You can learn a lot through baseball.
I don’t mean the easy stuff, such as wrapping a rubber band around your well-oiled glove with a ball inside and placing it under your mattress all night to break it in; or never putting your favorite Mickey Mantle baseball card in the spokes of your bicycle. Save that noisy and destructive place for a Dick Tracewski or a Clete Boyer.
I mean the hard stuff – the life values that many people spend their whole lives trying to understand. If they had only played baseball, they would have quickly learned how to…
Live from your heart – I love baseball but I was never very good at it. I could field just fine and I had a quick step on the bases, but I was inconsistent at the plate and injured my throwing arm in high school.
But I loved being on the team with our daily practices, batting practice, infield drills, hitting cut-offs from the outfield, etc. I wasn’t a star, but I often came through for the coach when he needed a pinch runner, a warm-up catcher or a late-inning outfielder. It didn’t matter if I started the game, as long as I played hard in a sport I loved and helped make the team a success.
Hall of Fame pitcher Bob Feller once said, “Every day is a new opportunity. You can build on yesterday’s successes or put its failures behind and start over again. That’s the way life is, with a new game every day, and that’s the way baseball is.”
Respect others – There’s equality in baseball in which all the players are the same. I don’t mean same abilities – Ernie Banks would hit more than 500 home runs as a Cub so he always batted clean up, whereas pitchers Fergie Jenkins or Ken Holtzman always batted last.
No, I mean the playing field is equal. All the players have an opportunity to prove their abilities on the field.
But it wasn’t always an equal playing field. For decades, blacks were kept out of organized baseball. The segregation of American society that divided blacks into separate but certainly not equal conditions extended into baseball as well.
Forget the current controversy about Barry Bonds and his suspected steroid-enhanced quest to break Henry Aaron’s official major league record of 755 home runs. Anabolic steroids were not widely available until the 1970s, yet Josh Gibson of the Negro Leagues reportedly hit 800 home runs during the 1930s and 1940s, including the longest ever in Yankee Stadium.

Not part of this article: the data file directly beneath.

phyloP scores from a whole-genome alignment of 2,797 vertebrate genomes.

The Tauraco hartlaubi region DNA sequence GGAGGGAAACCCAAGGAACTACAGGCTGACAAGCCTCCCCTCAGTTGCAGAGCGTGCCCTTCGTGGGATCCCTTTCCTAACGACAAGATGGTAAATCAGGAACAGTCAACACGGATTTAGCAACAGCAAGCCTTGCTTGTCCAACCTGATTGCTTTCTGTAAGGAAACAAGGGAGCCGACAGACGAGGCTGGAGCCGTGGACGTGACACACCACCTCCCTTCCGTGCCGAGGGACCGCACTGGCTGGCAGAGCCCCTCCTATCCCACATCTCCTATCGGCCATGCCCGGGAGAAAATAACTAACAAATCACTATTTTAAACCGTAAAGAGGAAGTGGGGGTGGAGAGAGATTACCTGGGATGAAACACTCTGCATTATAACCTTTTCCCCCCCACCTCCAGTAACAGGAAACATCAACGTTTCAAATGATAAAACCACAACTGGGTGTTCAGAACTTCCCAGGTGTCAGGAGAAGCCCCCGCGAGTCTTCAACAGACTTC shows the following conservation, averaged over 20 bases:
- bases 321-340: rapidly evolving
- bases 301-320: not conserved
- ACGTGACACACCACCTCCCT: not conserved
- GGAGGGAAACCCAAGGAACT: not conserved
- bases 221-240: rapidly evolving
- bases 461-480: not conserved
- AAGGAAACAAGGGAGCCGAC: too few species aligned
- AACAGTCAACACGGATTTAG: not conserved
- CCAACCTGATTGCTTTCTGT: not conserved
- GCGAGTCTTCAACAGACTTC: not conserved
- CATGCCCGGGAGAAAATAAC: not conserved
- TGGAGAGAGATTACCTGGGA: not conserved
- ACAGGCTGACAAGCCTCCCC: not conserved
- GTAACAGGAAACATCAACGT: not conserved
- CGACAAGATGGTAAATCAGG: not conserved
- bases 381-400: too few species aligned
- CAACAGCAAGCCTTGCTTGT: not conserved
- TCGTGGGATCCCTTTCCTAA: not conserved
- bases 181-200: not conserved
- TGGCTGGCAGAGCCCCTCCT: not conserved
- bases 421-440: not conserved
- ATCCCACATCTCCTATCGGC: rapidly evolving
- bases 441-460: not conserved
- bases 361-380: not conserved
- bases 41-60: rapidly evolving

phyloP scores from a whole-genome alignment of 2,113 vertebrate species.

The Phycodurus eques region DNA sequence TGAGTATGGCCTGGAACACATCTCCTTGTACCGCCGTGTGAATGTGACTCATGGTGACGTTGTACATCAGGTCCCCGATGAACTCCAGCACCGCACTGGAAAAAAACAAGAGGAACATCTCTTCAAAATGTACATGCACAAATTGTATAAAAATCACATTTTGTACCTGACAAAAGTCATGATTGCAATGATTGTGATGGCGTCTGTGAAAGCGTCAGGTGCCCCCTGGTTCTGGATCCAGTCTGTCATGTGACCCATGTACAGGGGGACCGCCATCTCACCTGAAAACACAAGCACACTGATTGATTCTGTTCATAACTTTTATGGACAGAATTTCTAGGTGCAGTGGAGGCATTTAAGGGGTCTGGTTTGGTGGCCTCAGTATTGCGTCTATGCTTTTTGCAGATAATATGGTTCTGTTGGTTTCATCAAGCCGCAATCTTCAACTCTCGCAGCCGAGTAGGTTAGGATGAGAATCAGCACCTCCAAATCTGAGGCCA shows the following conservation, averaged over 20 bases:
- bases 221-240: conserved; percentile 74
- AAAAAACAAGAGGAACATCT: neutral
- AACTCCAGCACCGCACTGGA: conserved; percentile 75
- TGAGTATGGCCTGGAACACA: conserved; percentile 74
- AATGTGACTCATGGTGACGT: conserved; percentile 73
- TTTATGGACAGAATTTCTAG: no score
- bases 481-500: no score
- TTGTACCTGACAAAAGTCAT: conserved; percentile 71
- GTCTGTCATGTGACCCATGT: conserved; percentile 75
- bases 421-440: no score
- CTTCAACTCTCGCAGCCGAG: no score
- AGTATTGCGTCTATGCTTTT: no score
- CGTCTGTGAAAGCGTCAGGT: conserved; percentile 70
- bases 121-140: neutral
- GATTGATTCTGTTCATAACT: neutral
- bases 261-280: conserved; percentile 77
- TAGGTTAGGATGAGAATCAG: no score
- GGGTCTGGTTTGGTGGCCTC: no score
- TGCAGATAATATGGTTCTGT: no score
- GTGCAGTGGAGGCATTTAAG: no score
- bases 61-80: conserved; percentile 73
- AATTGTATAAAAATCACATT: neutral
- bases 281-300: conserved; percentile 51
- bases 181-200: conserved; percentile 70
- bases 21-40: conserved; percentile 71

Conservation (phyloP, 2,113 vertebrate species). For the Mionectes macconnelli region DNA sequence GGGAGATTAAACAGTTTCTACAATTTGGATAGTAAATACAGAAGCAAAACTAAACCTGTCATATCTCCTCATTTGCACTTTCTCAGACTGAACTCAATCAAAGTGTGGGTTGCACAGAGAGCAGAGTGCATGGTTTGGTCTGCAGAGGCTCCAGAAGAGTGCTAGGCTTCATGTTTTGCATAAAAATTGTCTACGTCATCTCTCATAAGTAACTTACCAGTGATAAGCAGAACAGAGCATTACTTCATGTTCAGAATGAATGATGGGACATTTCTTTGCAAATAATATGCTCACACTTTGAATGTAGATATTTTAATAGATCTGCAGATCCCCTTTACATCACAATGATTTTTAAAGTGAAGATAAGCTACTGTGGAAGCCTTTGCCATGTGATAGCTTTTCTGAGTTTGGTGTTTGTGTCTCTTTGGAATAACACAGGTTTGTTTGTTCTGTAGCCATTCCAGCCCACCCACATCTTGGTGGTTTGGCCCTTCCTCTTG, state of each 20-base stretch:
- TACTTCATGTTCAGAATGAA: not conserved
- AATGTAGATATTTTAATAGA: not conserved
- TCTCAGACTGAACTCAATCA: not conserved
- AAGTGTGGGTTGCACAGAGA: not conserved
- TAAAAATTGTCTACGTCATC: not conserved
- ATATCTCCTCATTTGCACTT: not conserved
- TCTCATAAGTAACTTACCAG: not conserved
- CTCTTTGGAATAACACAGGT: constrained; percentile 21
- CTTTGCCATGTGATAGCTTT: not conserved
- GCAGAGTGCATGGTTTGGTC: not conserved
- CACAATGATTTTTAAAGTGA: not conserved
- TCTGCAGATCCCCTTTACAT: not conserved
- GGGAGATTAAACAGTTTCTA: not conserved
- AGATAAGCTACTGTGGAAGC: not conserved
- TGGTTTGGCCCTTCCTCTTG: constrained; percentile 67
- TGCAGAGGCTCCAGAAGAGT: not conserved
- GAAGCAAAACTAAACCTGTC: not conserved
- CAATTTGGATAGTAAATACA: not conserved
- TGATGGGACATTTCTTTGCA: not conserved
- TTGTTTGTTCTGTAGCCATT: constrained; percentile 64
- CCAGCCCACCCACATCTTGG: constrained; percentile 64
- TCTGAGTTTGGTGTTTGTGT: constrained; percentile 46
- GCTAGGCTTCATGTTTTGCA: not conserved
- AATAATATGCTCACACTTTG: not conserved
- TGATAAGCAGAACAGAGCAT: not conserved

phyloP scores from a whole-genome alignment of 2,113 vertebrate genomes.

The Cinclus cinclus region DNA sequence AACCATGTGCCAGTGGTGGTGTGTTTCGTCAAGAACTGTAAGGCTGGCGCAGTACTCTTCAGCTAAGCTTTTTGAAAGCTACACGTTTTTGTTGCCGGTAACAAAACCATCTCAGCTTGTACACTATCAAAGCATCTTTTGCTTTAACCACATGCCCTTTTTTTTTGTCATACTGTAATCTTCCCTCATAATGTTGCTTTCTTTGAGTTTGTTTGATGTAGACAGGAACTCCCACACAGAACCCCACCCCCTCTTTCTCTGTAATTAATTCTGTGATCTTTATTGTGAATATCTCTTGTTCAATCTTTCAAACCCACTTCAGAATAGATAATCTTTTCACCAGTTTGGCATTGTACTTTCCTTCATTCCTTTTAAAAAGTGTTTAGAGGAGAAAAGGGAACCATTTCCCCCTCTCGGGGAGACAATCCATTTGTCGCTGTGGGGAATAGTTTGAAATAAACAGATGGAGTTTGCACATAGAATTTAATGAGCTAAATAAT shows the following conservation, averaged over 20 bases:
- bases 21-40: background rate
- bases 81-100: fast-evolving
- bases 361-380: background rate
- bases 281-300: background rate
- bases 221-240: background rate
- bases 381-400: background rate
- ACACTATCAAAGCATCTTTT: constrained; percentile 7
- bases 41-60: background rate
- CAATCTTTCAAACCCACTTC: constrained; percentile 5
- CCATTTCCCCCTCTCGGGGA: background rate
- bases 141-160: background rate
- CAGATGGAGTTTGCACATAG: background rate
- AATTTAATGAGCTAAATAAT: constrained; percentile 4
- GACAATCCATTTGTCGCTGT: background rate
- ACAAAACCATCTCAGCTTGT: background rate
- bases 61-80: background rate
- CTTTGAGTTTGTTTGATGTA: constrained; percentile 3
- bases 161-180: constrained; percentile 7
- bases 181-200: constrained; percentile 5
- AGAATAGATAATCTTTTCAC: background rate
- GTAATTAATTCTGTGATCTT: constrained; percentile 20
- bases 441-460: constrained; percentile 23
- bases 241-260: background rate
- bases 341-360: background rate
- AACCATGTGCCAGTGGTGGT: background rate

America forever lost the chance to see and honor perhaps the greatest home run hitter of all time because of segregation practices that ignored black players.
It wasn’t until 1948 when Branch Rickey, general manager of the Brooklyn Dodgers, signed Jackie Robinson to a contract that the color barrier slowly disappeared from baseball. As Rickey says in The Jackie Robinson Story, “The box score doesn’t tell how big you are, what church you attend, what color you are, or how your father voted in the last election. It just tells what kind of baseball player you were on that particular day.”
Love your family – Baseball always drew us together as a family. I have fond memories of birthdays spent at Wrigley Field, sandlot games in an empty field, my parents sitting in lawn chairs watching me play, or trying to stump my dad with trivia questions from the back of baseball cards.
I never realized how much time and effort my parents put into my baseball games until I spent the same time at my children’s games. Driving to practices and games, playing catch or going to the batting cages, cheering them on from the stands or the third base coach’s box – all this time spent with my children and baseball brought us closer together.
I’ll always remember a bedtime discussion with Kristin about the intricacies of the Infield Fly Rule, Connor’s carefree outfield cartwheels in between batters, and Tommy’s pitches to strike out the last two batters and beat the previously undefeated Indians. These memories of their youth are forever woven into my being, intertwined with the thick, golden thread of baseball.
My wife Linda and I love watching baseball together. Not at home on TV, where so many chores and distractions clamor for our attention, but outside at the park. She travels with me to games at which I sing the National Anthem. But after the pregame hoopla, we sit back and share our love for the game, cheer for the home team and marvel at the skills of the players.
Baseball even gave me a glimpse into the love that my parents shared. Inscribed in a copy of The Ultimate Baseball Book, my mom wrote to dad “You are my ultimate.”
In Field of Dreams, Ray Kinsella asks his father if there is a heaven. “Oh yeah,” says John, “it’s where dreams come true.”
That confirms my feeling that playing or watching a live baseball game is indeed heaven on earth.
As Ernie Banks still says, “Let’s play two!”
First published in the June 16, 2006 issue of The Tennessee Register.
© 2006 Christopher Fenoglio.